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The sheer number of choices among Hydrangea species, hybrids, and cultivated varieties can be overwhelming even for the most advanced gardeners. How to choose from among the hundreds of mopheads, climbers, lacecaps, and oakleafs, to name just a few? And how to care for hydrangeas in American gardens, when nearly all the books offering advice about them come from England and Europe? Respected plantsman Michael A. Dirr comes to the rescue in this refreshingly forthright and practical guide to these distinctive shrubs and climbers.
|Publisher:||Timber Press, Incorporated|
|Product dimensions:||8.00(w) x 9.50(h) x 0.75(d)|
About the Author
Michael A. Dirr, professor emeritus, horticulture, University of Georgia, is widely acknowledged as one of the leading experts on trees and shrubs for landscapes and gardens. He holds BS and MS degrees in horticulture from The Ohio State University and the Ph.D. from the University of Massachusetts. Dirr has introduced over 200 woody plants to cultivation and holds 29 patents with the UGA Research Foundation. With two partners, he established Plant Introductions, Inc., a breeding and introduction company in 2006, selling it to Bailey Nurseries in 2015. Dirr continues to work in lockstep with the American nursery industry to introduce and promote new trees and shrubs.
Read an Excerpt
Blue or pink colors are predicated on the amount of aluminum in the soil solution which can be absorbed by the roots. Although pH is often listed as the agent of color change, it is actually an instigator of (a precursor to) the process. If soils are acid, aluminum is available; if more alkaline, then aluminum is tied up in insoluble forms and not readily available for uptake. So the true story is that high acidity, i.e., low pH, solubilizes (or makes available) aluminum; the reverse occurs at low acidity (high alkalinity), i.e., high pH. Excess phosphorus in the soil will also tie up the aluminum in insoluble precipitates, even in acid soils. Hydrangea macrophylla grown in pine bark medium, pH 5 to 6, are typically pink. Why? The acidity is high, but almost no aluminum is present in the substrate (bark). Soil is composed of minerals, typically aluminum, silicon, iron, etc., and therein resides the difference. So how do growers produce blue hydrangeas in pine bark? Aluminum sulfate is added to the surface of the container at a prescribed rate, usually 0.75 to 1.5 ounces evenly distributed on the surface of the 3-gallon container medium. Greenhouse growers also apply it as a drench at the rate of 2.4 ounces per gallon solution with 8 ounces applied as a drench per 6-inch container. Greenhouse treatments start at budbreak and continue every 2 weeks for three additional applications. Growers have variable timetables for application but in our work as soon as flower buds are visible, a single application at the 1.5 ounce rate per 3-gallon is made. Water thoroughly after application to ensure solubilization of the aluminum and movement into the root zone. Too much is worse than too little: I have dwarfed and killed plants with excessive applications. Hydrangea macrophylla displays a high tolerance to aluminum. Research showed that aluminum complexes with citric acid in the cell sap and may be detoxified in this manner.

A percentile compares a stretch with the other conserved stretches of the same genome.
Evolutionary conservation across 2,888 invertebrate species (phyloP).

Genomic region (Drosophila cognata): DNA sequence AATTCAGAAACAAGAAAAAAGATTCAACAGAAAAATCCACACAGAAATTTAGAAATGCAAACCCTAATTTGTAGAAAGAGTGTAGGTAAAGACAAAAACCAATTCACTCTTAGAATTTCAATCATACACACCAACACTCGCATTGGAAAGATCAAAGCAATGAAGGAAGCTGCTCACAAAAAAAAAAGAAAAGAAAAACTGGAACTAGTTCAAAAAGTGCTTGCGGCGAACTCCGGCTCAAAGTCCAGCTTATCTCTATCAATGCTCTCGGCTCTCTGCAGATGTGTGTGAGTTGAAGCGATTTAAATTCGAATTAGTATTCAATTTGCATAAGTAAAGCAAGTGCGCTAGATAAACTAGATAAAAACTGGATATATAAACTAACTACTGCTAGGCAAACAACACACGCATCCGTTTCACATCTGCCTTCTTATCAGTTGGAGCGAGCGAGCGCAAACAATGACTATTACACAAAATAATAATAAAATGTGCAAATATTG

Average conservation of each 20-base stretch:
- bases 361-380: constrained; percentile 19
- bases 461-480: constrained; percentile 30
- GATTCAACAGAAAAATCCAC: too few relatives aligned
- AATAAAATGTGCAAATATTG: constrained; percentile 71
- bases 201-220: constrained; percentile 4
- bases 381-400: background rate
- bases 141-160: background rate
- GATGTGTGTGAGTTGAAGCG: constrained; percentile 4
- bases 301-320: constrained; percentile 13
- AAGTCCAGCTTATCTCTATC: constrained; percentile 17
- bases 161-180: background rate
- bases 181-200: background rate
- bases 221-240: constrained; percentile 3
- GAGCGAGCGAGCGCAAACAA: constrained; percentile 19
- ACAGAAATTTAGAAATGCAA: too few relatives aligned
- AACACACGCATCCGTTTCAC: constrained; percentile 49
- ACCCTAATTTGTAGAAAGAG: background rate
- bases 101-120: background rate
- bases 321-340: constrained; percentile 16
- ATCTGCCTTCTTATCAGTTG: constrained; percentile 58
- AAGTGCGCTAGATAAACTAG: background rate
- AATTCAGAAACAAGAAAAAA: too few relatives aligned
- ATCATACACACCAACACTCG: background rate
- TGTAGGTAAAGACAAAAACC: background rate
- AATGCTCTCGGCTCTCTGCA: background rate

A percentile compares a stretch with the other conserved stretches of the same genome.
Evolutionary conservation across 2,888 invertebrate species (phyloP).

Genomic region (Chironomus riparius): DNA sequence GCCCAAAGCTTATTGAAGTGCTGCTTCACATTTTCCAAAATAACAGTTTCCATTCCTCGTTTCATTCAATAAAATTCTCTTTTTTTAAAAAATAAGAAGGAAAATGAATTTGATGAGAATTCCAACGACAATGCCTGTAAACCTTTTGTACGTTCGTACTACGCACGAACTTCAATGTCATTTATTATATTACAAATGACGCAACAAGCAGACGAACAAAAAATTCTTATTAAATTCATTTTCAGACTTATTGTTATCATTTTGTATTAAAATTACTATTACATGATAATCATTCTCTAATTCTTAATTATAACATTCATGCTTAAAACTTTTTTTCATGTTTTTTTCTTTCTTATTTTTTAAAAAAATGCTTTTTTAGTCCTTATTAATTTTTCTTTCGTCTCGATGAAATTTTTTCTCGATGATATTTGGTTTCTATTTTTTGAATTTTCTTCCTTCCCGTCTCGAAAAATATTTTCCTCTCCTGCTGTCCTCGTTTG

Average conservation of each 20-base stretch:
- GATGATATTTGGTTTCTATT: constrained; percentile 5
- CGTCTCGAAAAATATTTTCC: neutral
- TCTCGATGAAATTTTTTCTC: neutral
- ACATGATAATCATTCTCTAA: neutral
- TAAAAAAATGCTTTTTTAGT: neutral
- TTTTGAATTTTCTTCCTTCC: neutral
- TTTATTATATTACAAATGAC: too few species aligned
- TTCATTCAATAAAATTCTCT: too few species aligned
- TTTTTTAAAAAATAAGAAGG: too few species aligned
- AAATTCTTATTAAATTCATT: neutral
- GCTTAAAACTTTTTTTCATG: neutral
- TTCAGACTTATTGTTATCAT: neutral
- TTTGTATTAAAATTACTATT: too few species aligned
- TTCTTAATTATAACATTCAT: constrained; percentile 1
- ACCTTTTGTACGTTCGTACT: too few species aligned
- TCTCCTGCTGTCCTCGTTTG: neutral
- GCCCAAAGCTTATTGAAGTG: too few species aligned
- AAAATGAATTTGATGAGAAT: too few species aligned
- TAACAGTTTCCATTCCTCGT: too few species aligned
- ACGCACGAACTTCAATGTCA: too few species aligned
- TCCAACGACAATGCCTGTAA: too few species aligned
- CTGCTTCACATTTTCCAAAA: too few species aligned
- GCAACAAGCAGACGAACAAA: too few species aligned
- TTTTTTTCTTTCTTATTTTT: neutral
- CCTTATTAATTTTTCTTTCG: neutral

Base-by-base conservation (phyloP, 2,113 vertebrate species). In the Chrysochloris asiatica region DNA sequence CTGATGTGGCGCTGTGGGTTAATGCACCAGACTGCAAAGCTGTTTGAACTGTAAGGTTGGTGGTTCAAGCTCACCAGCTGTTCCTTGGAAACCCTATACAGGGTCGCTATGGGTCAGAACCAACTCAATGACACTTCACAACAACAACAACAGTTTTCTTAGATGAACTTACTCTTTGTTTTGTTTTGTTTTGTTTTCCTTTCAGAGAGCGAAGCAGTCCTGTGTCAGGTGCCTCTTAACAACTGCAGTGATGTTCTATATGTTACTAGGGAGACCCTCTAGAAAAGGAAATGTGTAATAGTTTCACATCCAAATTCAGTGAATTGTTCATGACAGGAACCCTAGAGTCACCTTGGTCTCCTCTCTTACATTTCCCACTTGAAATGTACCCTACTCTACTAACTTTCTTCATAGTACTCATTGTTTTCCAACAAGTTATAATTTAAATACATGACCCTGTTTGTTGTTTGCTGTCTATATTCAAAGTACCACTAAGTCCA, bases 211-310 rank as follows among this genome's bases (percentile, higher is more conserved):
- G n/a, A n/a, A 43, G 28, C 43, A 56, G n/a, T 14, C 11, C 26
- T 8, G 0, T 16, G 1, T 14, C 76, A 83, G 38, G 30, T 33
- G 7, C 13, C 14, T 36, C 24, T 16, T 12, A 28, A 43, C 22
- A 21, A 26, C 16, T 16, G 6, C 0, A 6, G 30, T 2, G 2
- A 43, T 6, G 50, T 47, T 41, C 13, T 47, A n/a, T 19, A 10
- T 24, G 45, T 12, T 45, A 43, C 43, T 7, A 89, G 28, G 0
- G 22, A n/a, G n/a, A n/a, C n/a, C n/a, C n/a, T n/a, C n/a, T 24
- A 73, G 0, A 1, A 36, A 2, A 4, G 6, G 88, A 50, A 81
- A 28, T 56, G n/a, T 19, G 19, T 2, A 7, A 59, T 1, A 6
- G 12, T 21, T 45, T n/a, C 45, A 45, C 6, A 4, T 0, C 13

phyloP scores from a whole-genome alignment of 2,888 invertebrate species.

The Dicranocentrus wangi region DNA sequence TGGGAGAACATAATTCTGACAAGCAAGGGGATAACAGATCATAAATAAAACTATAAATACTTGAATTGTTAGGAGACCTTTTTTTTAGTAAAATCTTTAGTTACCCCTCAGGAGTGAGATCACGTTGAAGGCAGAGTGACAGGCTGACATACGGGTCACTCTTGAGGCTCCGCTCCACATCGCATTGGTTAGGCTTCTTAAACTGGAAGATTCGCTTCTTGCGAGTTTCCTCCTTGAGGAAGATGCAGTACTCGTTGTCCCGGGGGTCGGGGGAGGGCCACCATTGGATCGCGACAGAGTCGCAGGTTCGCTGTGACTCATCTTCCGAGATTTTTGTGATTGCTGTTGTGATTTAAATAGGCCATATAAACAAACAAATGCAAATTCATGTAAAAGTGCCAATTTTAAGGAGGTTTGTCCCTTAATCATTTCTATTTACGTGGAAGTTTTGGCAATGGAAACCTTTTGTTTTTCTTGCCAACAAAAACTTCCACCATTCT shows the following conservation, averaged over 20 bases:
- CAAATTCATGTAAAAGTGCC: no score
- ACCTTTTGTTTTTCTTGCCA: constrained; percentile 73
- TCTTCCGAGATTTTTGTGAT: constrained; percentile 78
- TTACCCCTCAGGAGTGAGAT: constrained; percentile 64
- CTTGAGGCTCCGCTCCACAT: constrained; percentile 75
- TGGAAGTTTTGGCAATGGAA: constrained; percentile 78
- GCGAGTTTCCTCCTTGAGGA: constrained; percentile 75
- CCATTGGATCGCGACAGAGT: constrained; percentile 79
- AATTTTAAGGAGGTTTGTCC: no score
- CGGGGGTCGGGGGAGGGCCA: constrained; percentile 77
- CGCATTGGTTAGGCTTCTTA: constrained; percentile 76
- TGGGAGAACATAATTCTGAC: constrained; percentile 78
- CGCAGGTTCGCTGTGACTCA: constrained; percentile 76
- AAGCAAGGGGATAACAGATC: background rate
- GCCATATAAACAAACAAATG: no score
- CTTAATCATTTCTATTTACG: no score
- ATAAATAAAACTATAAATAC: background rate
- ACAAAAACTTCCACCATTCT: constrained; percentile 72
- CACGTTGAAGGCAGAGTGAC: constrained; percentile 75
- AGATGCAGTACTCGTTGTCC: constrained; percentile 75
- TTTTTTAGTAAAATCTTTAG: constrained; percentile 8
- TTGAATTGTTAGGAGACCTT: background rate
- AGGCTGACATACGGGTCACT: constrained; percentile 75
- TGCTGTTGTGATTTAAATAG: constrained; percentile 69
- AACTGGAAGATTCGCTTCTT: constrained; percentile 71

Occasionally, elemental sulfur (flowers of sulfur) is recommended for acidifying the soil and thus mobilizing (solubilizing) aluminum. This is a borderline crazy approach and slow to effect the desired change. If the soil pH is high, live with pink, rose, and red hydrangeas — they are beautiful — or create raised beds, laden with acid organic matter, and apply aluminum sulfate that over time will lower pH and supply aluminum for ready blueing. Hydrangea macrophylla or H. serrata, in any shade of pink to red, is satisfying. Consider nature's gift to the garden, accept and enjoy. On the other hand, if soils are acid as lemons, lime may be added to raise the pH if pink, rose, and red flowers are desired.